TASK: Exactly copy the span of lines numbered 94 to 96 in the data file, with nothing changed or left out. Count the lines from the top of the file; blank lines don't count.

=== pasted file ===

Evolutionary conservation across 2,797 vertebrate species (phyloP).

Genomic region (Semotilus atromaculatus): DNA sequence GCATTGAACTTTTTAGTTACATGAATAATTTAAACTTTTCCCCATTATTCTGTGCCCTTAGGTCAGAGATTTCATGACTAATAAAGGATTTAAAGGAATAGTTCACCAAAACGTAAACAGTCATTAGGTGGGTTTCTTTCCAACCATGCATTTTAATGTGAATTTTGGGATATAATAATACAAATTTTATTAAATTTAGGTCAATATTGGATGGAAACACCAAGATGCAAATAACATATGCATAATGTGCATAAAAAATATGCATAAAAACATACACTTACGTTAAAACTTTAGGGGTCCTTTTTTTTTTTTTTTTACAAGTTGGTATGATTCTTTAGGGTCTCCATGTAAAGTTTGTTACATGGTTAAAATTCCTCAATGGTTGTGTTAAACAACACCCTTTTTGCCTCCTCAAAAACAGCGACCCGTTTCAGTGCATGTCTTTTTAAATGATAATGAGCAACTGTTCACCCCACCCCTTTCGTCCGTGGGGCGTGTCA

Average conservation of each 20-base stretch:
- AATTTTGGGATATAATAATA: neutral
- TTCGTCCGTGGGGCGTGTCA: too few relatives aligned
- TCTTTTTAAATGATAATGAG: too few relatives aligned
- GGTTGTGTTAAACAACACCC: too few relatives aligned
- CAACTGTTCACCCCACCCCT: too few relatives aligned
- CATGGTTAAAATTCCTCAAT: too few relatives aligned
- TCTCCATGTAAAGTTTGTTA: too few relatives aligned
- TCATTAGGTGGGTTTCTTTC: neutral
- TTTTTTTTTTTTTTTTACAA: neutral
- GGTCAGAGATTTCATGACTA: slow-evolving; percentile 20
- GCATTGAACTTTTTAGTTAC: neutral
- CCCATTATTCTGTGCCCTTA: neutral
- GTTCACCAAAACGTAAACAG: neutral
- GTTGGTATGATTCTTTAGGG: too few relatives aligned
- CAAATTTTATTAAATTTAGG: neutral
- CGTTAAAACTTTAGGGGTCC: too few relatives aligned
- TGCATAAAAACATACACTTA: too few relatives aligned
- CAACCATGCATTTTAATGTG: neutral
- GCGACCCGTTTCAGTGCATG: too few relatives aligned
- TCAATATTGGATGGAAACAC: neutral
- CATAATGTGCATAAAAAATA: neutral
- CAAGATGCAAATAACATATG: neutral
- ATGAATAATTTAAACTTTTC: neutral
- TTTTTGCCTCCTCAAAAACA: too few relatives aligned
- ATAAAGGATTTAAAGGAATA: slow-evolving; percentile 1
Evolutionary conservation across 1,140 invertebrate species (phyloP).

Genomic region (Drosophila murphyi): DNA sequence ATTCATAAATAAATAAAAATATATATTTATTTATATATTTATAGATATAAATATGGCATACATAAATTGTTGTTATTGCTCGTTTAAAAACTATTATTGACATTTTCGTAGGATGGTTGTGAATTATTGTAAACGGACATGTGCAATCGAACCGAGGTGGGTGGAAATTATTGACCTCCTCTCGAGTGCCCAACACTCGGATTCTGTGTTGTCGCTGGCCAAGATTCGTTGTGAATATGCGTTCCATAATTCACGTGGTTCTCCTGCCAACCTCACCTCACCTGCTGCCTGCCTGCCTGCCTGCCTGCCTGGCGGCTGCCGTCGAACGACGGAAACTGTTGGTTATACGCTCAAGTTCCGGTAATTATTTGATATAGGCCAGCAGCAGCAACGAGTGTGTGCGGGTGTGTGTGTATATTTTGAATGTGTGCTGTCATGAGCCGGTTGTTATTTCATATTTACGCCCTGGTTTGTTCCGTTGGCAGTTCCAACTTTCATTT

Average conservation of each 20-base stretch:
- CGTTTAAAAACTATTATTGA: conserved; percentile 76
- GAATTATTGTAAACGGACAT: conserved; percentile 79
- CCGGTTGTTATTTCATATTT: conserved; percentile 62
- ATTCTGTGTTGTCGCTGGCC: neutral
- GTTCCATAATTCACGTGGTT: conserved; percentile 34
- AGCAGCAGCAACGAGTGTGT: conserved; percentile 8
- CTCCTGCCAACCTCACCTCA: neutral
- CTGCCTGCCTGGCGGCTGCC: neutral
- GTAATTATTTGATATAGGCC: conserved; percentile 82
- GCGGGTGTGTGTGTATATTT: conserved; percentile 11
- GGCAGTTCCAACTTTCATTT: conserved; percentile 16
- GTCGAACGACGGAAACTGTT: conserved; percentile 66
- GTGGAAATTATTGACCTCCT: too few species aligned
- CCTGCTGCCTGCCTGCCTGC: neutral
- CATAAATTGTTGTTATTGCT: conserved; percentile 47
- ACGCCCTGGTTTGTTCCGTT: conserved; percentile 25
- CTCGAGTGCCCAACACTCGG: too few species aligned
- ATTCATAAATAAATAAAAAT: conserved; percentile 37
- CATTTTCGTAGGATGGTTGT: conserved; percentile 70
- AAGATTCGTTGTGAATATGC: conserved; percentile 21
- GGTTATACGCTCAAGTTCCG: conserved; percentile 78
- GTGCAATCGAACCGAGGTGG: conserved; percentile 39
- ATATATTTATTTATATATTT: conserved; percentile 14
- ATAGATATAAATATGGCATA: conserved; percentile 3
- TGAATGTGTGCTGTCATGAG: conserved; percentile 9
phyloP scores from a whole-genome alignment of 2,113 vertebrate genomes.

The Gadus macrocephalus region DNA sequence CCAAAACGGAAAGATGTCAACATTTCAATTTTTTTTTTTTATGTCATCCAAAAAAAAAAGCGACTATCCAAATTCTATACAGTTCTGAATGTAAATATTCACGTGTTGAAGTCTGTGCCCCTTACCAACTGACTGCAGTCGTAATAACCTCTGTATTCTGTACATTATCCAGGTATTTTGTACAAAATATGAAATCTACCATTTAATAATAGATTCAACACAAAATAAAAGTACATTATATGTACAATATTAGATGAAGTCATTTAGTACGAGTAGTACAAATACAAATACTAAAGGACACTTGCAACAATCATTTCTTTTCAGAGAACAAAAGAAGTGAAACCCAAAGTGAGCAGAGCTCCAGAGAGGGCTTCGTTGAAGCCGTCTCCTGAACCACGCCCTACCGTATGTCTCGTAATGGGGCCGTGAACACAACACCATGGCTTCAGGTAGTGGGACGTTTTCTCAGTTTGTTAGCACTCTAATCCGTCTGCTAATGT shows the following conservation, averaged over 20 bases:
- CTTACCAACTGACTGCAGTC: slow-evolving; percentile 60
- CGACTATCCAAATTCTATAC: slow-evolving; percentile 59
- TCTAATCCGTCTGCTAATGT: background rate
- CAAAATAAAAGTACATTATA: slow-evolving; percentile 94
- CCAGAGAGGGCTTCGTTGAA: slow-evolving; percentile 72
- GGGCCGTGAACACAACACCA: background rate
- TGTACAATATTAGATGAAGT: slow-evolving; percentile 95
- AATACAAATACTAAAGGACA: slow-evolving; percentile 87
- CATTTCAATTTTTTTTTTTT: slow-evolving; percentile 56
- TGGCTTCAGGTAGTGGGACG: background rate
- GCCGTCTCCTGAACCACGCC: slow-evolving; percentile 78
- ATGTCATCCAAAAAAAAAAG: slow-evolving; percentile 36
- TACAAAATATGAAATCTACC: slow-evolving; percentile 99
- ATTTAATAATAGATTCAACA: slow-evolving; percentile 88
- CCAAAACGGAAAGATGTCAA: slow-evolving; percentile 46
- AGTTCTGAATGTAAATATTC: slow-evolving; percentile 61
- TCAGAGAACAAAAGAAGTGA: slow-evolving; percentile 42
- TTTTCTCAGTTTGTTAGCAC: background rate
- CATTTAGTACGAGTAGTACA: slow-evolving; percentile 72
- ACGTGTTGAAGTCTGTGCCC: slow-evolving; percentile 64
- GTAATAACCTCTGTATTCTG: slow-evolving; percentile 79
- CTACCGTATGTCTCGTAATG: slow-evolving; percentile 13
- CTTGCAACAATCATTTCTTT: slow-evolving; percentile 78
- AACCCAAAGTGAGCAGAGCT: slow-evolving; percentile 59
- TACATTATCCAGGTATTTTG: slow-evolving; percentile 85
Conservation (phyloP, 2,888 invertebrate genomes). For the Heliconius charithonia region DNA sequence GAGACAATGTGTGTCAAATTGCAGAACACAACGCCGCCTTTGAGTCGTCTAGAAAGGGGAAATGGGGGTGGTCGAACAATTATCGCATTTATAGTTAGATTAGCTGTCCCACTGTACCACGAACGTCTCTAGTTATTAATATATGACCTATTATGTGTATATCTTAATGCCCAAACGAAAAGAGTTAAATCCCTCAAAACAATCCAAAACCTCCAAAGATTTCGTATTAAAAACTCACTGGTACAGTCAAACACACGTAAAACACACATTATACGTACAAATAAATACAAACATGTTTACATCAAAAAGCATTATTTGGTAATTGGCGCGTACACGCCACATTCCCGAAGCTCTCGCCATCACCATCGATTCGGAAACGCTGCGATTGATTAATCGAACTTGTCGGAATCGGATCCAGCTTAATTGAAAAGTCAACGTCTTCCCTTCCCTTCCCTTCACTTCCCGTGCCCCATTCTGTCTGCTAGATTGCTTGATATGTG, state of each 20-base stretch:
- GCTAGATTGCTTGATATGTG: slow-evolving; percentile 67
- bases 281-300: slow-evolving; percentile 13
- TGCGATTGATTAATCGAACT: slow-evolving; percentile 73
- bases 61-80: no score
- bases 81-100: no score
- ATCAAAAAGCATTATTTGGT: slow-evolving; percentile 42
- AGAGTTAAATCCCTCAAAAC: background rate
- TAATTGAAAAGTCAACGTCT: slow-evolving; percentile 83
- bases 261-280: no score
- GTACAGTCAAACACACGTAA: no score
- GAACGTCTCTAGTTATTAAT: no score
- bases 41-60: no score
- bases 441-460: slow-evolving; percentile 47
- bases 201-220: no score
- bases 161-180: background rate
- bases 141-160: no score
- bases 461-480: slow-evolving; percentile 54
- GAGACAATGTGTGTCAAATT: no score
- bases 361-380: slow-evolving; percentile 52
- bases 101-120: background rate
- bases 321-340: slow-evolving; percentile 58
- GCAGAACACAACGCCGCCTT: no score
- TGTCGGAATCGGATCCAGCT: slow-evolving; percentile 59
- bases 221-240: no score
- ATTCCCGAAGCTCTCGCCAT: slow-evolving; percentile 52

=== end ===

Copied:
- GTACAGTCAAACACACGTAA: no score
- GAACGTCTCTAGTTATTAAT: no score
- bases 41-60: no score